What a moody cuss He was. Manic-depressive doesn’t tell the half of it; recollect His haphazard night-time unloading of His Christmas Eve cargo at my place: an Omega wristwatch in my stocking that year, a lump of coal the next. The Great Santa, like circumstance itself, blew hot and cold; He was all caprice, chance, crapshoot. Christmas charts the wobbly course of the American Family Wolff, going to and fro on the continent, up and down the greasy pole. When we had a chimney, He slid down it. When we had a roof, He might land on it. So here’s how Christmas past was for us, and how it was unforeseen.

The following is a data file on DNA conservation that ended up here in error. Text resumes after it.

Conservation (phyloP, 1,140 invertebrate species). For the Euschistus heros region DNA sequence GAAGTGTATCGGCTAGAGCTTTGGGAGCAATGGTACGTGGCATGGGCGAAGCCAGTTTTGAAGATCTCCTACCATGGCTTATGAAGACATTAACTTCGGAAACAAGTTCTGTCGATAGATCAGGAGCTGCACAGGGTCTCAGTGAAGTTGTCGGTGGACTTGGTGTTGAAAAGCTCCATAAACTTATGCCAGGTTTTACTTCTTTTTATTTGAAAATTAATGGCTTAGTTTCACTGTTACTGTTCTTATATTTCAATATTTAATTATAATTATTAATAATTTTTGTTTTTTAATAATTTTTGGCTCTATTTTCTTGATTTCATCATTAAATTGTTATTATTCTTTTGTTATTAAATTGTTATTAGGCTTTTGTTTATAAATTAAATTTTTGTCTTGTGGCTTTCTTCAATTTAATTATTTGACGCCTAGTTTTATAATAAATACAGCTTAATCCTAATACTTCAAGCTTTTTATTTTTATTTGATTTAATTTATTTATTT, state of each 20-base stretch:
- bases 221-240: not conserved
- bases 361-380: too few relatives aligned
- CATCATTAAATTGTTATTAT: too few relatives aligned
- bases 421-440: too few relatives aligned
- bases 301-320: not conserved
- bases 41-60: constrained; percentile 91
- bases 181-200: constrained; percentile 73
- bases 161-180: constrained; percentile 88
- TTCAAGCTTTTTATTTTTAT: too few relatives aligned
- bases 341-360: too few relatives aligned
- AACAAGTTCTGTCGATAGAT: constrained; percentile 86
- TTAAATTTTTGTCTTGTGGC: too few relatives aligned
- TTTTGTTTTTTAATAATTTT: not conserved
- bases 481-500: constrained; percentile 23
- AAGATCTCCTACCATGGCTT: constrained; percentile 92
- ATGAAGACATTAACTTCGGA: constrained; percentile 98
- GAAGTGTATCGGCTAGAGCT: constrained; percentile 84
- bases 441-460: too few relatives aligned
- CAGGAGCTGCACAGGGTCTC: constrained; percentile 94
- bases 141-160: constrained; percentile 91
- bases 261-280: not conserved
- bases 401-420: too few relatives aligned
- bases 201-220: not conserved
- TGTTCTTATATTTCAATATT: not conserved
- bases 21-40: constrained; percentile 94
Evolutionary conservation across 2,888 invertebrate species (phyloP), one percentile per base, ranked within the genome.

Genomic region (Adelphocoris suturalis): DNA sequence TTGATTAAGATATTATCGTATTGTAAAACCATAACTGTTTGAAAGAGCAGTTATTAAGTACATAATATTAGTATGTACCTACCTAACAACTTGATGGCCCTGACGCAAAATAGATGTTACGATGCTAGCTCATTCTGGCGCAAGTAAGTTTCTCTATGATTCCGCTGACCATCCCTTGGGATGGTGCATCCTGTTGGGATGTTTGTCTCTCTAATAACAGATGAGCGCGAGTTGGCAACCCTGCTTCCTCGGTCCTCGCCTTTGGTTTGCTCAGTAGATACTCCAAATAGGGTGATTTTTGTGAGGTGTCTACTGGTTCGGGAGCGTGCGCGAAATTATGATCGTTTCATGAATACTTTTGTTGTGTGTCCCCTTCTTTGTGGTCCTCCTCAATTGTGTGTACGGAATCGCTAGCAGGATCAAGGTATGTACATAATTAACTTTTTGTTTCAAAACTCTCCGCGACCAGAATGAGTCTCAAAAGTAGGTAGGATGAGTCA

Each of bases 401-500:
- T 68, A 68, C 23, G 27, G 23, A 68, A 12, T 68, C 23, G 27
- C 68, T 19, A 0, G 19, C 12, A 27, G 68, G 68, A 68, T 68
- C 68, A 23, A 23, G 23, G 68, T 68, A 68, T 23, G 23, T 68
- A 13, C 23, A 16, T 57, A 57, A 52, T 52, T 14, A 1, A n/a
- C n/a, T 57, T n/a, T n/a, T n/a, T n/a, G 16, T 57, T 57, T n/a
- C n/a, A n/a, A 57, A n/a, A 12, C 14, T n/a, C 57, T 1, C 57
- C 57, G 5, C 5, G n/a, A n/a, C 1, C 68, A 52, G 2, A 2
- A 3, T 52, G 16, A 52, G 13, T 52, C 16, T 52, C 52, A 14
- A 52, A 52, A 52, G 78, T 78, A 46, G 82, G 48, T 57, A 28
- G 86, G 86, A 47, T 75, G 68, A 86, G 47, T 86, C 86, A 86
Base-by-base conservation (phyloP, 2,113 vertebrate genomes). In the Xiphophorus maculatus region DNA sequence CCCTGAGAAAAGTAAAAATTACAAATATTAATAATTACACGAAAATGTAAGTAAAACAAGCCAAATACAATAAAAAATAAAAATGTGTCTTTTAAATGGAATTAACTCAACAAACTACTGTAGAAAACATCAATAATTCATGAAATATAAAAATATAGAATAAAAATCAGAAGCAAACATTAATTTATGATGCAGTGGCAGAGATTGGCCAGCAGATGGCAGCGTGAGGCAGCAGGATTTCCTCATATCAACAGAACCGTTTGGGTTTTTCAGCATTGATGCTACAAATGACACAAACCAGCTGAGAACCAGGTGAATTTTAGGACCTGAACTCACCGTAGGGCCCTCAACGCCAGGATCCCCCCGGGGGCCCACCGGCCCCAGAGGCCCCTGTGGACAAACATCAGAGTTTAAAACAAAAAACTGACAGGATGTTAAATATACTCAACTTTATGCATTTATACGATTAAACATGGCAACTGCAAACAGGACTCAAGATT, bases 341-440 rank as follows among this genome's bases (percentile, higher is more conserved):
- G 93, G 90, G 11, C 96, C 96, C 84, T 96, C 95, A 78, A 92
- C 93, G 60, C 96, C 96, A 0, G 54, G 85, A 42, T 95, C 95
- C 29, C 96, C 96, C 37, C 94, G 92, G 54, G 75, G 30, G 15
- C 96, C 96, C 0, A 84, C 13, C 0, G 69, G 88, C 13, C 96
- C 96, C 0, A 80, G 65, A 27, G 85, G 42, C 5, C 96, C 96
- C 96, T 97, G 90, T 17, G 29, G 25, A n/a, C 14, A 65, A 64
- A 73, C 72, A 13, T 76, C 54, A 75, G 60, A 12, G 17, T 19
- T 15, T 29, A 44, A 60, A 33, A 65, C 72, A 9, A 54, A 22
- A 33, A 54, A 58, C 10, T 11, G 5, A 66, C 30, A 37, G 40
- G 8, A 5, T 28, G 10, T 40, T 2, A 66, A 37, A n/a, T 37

Upside: of Noel, yuletide cheer, good will toward man, mistletoe, holly, the wreath, the candy-cane, a sugar-dust of snow, sleigh bells, Dancer, Prancer and Blixen, Tiny Tim, the roast turkey and cooked goose – Speak, memory! Let me jiggle recall’s little glass paperweight and watch the snowflakes spread, settling on an ear-muffed cub with wool mittens clipped to his snowsuit; he’s dragging a sled. A blue spruce is tied to the sled and a collie pup, Shep, races circles around the boy and the boy’s freight, burying his muzzle in the powdery flakes. Mom and Dad are giggling, tossing loosely packed, talcumy snowballs at each other. In yonder red barn-boarded farmhouse (with all modern appliances, copper pipes, and wired to code), carollers are rehearsing. Mom and Dad and Shep and little Jeffie pause to cock an ear to ‘Hark the Herald Angels Sing’ and ‘Good King Wenceslas’. Dad – not one teensy bit tipsy – pours hot buttered rum from a battered stainless steel Thermos; the good cheer steams atmospherically from a mug.
‘Merry Christmas, dear,’ he says.